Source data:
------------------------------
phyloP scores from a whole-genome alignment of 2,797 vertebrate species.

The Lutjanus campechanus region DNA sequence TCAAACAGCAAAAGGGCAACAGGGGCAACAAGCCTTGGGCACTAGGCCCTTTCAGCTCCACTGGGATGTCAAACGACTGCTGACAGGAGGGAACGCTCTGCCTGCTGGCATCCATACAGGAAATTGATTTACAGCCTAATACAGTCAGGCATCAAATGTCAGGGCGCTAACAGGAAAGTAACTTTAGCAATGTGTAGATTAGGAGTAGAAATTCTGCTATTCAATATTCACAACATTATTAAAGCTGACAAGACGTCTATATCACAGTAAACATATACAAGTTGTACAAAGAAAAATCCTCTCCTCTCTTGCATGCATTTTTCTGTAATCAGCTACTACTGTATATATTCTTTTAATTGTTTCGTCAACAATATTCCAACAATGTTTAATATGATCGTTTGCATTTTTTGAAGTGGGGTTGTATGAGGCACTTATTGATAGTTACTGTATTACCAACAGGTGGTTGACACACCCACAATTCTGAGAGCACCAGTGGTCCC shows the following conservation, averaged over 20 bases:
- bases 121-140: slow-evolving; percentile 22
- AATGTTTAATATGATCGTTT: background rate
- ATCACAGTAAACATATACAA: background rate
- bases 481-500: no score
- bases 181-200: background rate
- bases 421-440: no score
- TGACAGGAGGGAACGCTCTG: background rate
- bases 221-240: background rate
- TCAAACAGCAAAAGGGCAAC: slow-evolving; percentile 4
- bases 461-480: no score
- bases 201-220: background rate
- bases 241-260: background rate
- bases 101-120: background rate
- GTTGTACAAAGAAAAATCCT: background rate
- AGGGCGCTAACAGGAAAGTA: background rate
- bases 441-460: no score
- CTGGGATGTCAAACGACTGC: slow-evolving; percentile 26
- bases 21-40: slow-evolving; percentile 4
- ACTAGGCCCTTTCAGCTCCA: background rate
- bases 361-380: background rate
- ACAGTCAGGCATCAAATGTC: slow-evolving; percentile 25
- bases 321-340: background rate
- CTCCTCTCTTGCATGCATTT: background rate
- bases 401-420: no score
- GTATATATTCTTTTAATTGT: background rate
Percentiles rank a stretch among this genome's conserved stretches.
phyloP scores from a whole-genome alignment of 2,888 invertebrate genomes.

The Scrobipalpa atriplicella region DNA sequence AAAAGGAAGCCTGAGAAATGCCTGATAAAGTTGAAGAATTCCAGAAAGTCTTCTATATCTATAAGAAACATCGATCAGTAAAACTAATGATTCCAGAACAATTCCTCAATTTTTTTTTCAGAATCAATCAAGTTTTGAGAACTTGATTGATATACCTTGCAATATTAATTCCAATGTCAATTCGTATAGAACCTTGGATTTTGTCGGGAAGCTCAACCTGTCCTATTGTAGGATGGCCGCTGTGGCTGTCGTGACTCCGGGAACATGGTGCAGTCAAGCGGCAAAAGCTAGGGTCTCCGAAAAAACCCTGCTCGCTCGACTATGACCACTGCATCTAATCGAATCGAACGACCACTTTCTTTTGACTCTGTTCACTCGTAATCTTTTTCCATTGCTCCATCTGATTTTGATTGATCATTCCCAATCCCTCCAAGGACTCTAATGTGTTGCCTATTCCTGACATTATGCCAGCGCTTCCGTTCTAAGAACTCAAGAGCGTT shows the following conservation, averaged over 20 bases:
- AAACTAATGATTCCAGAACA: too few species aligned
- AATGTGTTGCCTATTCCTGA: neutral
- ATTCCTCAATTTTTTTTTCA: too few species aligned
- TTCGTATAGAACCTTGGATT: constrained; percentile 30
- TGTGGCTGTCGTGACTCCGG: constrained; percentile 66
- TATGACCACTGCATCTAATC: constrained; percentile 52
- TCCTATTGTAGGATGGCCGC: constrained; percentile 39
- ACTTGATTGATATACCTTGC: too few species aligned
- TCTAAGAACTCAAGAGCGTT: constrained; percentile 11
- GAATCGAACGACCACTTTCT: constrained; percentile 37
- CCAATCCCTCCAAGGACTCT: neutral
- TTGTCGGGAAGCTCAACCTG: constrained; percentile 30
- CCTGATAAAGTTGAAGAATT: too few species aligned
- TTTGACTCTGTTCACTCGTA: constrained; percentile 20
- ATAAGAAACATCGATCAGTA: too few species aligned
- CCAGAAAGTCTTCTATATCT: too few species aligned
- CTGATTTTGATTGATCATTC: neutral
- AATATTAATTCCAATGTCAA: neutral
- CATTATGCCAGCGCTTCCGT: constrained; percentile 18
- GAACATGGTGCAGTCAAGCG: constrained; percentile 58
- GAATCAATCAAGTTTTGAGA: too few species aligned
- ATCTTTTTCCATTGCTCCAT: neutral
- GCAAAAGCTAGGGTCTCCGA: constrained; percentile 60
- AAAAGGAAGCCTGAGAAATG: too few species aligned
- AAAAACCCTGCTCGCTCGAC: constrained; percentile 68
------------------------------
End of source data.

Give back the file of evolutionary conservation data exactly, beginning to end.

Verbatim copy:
phyloP scores from a whole-genome alignment of 2,797 vertebrate species.

The Lutjanus campechanus region DNA sequence TCAAACAGCAAAAGGGCAACAGGGGCAACAAGCCTTGGGCACTAGGCCCTTTCAGCTCCACTGGGATGTCAAACGACTGCTGACAGGAGGGAACGCTCTGCCTGCTGGCATCCATACAGGAAATTGATTTACAGCCTAATACAGTCAGGCATCAAATGTCAGGGCGCTAACAGGAAAGTAACTTTAGCAATGTGTAGATTAGGAGTAGAAATTCTGCTATTCAATATTCACAACATTATTAAAGCTGACAAGACGTCTATATCACAGTAAACATATACAAGTTGTACAAAGAAAAATCCTCTCCTCTCTTGCATGCATTTTTCTGTAATCAGCTACTACTGTATATATTCTTTTAATTGTTTCGTCAACAATATTCCAACAATGTTTAATATGATCGTTTGCATTTTTTGAAGTGGGGTTGTATGAGGCACTTATTGATAGTTACTGTATTACCAACAGGTGGTTGACACACCCACAATTCTGAGAGCACCAGTGGTCCC shows the following conservation, averaged over 20 bases:
- bases 121-140: slow-evolving; percentile 22
- AATGTTTAATATGATCGTTT: background rate
- ATCACAGTAAACATATACAA: background rate
- bases 481-500: no score
- bases 181-200: background rate
- bases 421-440: no score
- TGACAGGAGGGAACGCTCTG: background rate
- bases 221-240: background rate
- TCAAACAGCAAAAGGGCAAC: slow-evolving; percentile 4
- bases 461-480: no score
- bases 201-220: background rate
- bases 241-260: background rate
- bases 101-120: background rate
- GTTGTACAAAGAAAAATCCT: background rate
- AGGGCGCTAACAGGAAAGTA: background rate
- bases 441-460: no score
- CTGGGATGTCAAACGACTGC: slow-evolving; percentile 26
- bases 21-40: slow-evolving; percentile 4
- ACTAGGCCCTTTCAGCTCCA: background rate
- bases 361-380: background rate
- ACAGTCAGGCATCAAATGTC: slow-evolving; percentile 25
- bases 321-340: background rate
- CTCCTCTCTTGCATGCATTT: background rate
- bases 401-420: no score
- GTATATATTCTTTTAATTGT: background rate
Percentiles rank a stretch among this genome's conserved stretches.
phyloP scores from a whole-genome alignment of 2,888 invertebrate genomes.

The Scrobipalpa atriplicella region DNA sequence AAAAGGAAGCCTGAGAAATGCCTGATAAAGTTGAAGAATTCCAGAAAGTCTTCTATATCTATAAGAAACATCGATCAGTAAAACTAATGATTCCAGAACAATTCCTCAATTTTTTTTTCAGAATCAATCAAGTTTTGAGAACTTGATTGATATACCTTGCAATATTAATTCCAATGTCAATTCGTATAGAACCTTGGATTTTGTCGGGAAGCTCAACCTGTCCTATTGTAGGATGGCCGCTGTGGCTGTCGTGACTCCGGGAACATGGTGCAGTCAAGCGGCAAAAGCTAGGGTCTCCGAAAAAACCCTGCTCGCTCGACTATGACCACTGCATCTAATCGAATCGAACGACCACTTTCTTTTGACTCTGTTCACTCGTAATCTTTTTCCATTGCTCCATCTGATTTTGATTGATCATTCCCAATCCCTCCAAGGACTCTAATGTGTTGCCTATTCCTGACATTATGCCAGCGCTTCCGTTCTAAGAACTCAAGAGCGTT shows the following conservation, averaged over 20 bases:
- AAACTAATGATTCCAGAACA: too few species aligned
- AATGTGTTGCCTATTCCTGA: neutral
- ATTCCTCAATTTTTTTTTCA: too few species aligned
- TTCGTATAGAACCTTGGATT: constrained; percentile 30
- TGTGGCTGTCGTGACTCCGG: constrained; percentile 66
- TATGACCACTGCATCTAATC: constrained; percentile 52
- TCCTATTGTAGGATGGCCGC: constrained; percentile 39
- ACTTGATTGATATACCTTGC: too few species aligned
- TCTAAGAACTCAAGAGCGTT: constrained; percentile 11
- GAATCGAACGACCACTTTCT: constrained; percentile 37
- CCAATCCCTCCAAGGACTCT: neutral
- TTGTCGGGAAGCTCAACCTG: constrained; percentile 30
- CCTGATAAAGTTGAAGAATT: too few species aligned
- TTTGACTCTGTTCACTCGTA: constrained; percentile 20
- ATAAGAAACATCGATCAGTA: too few species aligned
- CCAGAAAGTCTTCTATATCT: too few species aligned
- CTGATTTTGATTGATCATTC: neutral
- AATATTAATTCCAATGTCAA: neutral
- CATTATGCCAGCGCTTCCGT: constrained; percentile 18
- GAACATGGTGCAGTCAAGCG: constrained; percentile 58
- GAATCAATCAAGTTTTGAGA: too few species aligned
- ATCTTTTTCCATTGCTCCAT: neutral
- GCAAAAGCTAGGGTCTCCGA: constrained; percentile 60
- AAAAGGAAGCCTGAGAAATG: too few species aligned
- AAAAACCCTGCTCGCTCGAC: constrained; percentile 68